On the day of the release, our expectations were downtrodden as not many people turned up but the following day the movie had a great response. It was a huge encouragement to me. Apart from these, I have been a part of short documentaries related to the social issues like AIDS, Education and Religion in collaboration with NGOs and government. I also got an opportunity to direct, edit and script a documentary on climate change called Living with Change in 2008 under World Wide Fund for Nature (WWF). In the same year, I worked with Christian Mordelet, on her film Ladakh, Earth on the Mountain. In 2010, I worked for a documentary, Behind the Mirror with Christian again. And then in 2012 with my co-director Christiane Mordelet, we released Jungwa for International media houses that are Ushwaia TVs (France) and ARTE TV of Europe.
Q. “Jungwa- The Broken Balance”, your documentary got selected for United Nation’s COP21 and has also received many other awards. You have made Ladakh proud.
Well, it was a great opportunity to show Jungwa on such an International platform in the presence of the leaders and top representatives of all countries from around the world.  
It was shown as one of the main movies at the conference. I think that was a proud moment for Ladakh. “Lighting up of Himalayas”, another documentary on LREDA’s clean energy projects directed by me was also shown at the conference. People were impressed and extremely concerned about the impacts of climate change. Many did not even know where Ladakh is located.  It is high time that the world especially the developed countries realise that climate change is affecting, it will be too late if we cannot work to protect the environment. The outcome of this conference as we know has been considered one of the most positive conclusions. 
“Jungwa”, at COP21, became like a messenger of what Ladakh and the Himalayan region have gone through due to climate change.
Q. Share your experience of making this documentary?
The movie is based on the August 2010 flash flood, the overall impact of climate change in Ladakh and local people’s reaction to it. I remember looking out my window that morning and when I saw the flood, my first instinct was to grab my camera. My son called me out in his sleep and I just told my wife to leave for a safer ground. I feel guilty sometimes for leaving them that day, but I believe that your work sometimes does come before everything.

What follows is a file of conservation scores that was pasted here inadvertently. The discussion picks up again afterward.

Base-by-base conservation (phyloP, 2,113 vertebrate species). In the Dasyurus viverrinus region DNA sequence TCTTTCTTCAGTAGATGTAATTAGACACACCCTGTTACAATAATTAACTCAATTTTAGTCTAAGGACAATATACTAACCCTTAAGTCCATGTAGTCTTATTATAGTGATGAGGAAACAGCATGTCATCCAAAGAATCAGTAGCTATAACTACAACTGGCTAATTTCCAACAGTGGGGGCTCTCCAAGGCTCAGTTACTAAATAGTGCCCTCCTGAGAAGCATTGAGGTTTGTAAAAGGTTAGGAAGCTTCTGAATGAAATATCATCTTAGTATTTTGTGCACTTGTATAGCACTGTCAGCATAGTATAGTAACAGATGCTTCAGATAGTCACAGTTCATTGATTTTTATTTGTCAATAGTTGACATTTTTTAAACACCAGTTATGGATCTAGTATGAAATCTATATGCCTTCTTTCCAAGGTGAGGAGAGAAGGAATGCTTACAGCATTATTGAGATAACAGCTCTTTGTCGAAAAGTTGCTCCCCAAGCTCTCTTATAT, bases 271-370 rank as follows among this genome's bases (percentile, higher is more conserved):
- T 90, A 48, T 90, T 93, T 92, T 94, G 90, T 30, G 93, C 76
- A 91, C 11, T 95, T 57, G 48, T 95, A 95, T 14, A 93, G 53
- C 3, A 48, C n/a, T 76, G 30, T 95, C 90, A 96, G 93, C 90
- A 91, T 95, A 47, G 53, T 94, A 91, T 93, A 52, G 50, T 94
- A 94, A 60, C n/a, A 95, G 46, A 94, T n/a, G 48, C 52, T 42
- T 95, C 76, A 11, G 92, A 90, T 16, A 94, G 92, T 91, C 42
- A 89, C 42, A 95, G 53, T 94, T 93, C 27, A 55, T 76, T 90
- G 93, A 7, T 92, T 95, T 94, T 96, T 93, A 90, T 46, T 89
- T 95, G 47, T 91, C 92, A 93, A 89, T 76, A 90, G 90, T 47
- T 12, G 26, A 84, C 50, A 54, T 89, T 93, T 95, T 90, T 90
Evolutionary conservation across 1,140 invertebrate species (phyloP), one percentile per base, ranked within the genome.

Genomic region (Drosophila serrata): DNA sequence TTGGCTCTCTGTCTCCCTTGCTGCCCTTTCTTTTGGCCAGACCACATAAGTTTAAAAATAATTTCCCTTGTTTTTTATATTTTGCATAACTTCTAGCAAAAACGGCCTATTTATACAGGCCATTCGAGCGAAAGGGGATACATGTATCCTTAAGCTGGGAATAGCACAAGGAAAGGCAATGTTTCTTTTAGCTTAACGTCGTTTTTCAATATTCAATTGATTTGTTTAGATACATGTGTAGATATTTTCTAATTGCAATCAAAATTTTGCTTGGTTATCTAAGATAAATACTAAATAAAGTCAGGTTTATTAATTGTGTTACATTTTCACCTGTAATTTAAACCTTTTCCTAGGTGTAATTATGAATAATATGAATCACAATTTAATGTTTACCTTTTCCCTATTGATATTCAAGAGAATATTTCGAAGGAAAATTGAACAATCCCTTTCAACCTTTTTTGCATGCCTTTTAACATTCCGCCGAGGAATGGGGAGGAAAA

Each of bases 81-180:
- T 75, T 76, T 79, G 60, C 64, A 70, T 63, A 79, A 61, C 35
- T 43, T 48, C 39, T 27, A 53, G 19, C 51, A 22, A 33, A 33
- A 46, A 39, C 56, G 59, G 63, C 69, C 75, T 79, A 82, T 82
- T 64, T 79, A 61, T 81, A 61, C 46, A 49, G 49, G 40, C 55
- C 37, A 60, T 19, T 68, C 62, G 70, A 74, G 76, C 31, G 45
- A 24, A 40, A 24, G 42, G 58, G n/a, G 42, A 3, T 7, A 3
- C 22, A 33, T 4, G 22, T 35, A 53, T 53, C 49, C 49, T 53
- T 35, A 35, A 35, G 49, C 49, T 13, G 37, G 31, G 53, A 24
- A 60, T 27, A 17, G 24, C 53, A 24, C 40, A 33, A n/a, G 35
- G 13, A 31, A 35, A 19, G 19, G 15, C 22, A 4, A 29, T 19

Sometimes even before your family. When I started taking the footage of the aftermath, people resented me for not helping them like the rest by just standing there and shooting. But, my intentions were clear I wanted to show the world what we had gone through because of Climate Change, which the world at large had been ignoring. So I kept shooting and when I had collected enough clips, I approached many European TV and production houses. 
Initially, many rejected and I was heartbroken, but I did not lose hope and then finally Latosensu productions of France agreed to produce. I suppose they realise I was genuinely asking for their cooperation and help. They agreed and we worked together on the documentary. The final outcome was fruitful. It acclaimed many international awards before being selected for UN COP21. 
Q. How important is it for one to participate on such platforms?
It is really important to voice out our opinions and concerns, especially about the environmental and social issues. We know the students these days are getting a good education and have a lot of potentials. So they should look for the opportunities where they can participate in national and international conferences that keep taking place. They must indulge themselves in reading newspapers and staying up to date with the events of the world through media and internet. Doing such work i.e. research and making a documentary is very difficult but with hard work then the sky is the limit.
Q. Another documentary which has been lately released “The Shepherdess of Ice” is based on your sister, tell us about it?
Yes, it was released in Europe on 19th January this year. It had a very good response to international European TV ARTE and ZDF. The idea for this documentary came to me while working on Jungwa. I was in France travelling on a bullet train for the first time. I met these highly fashionable models and they struck a conversation with me. They asked me where I am from and so on. Then suddenly, I had a very strange intuitive feeling and remembered my sister. I compared her life to those three European women sitting in front of me. There and then I jotted my points and ideas for a new documentary. I spoke to my co-filmmaker Christian Modelet and she too agreed that the concept is good. When I came back to Ladakh,  I went to meet my sister in Gya. She is still working as a shepherdess and has never gone to school. She was taken aback when I told her that I wanted to make a film on her. She assumed that I was talking about an entertainment film. I stayed with her for a month and all my childhood memories with her came pouring down.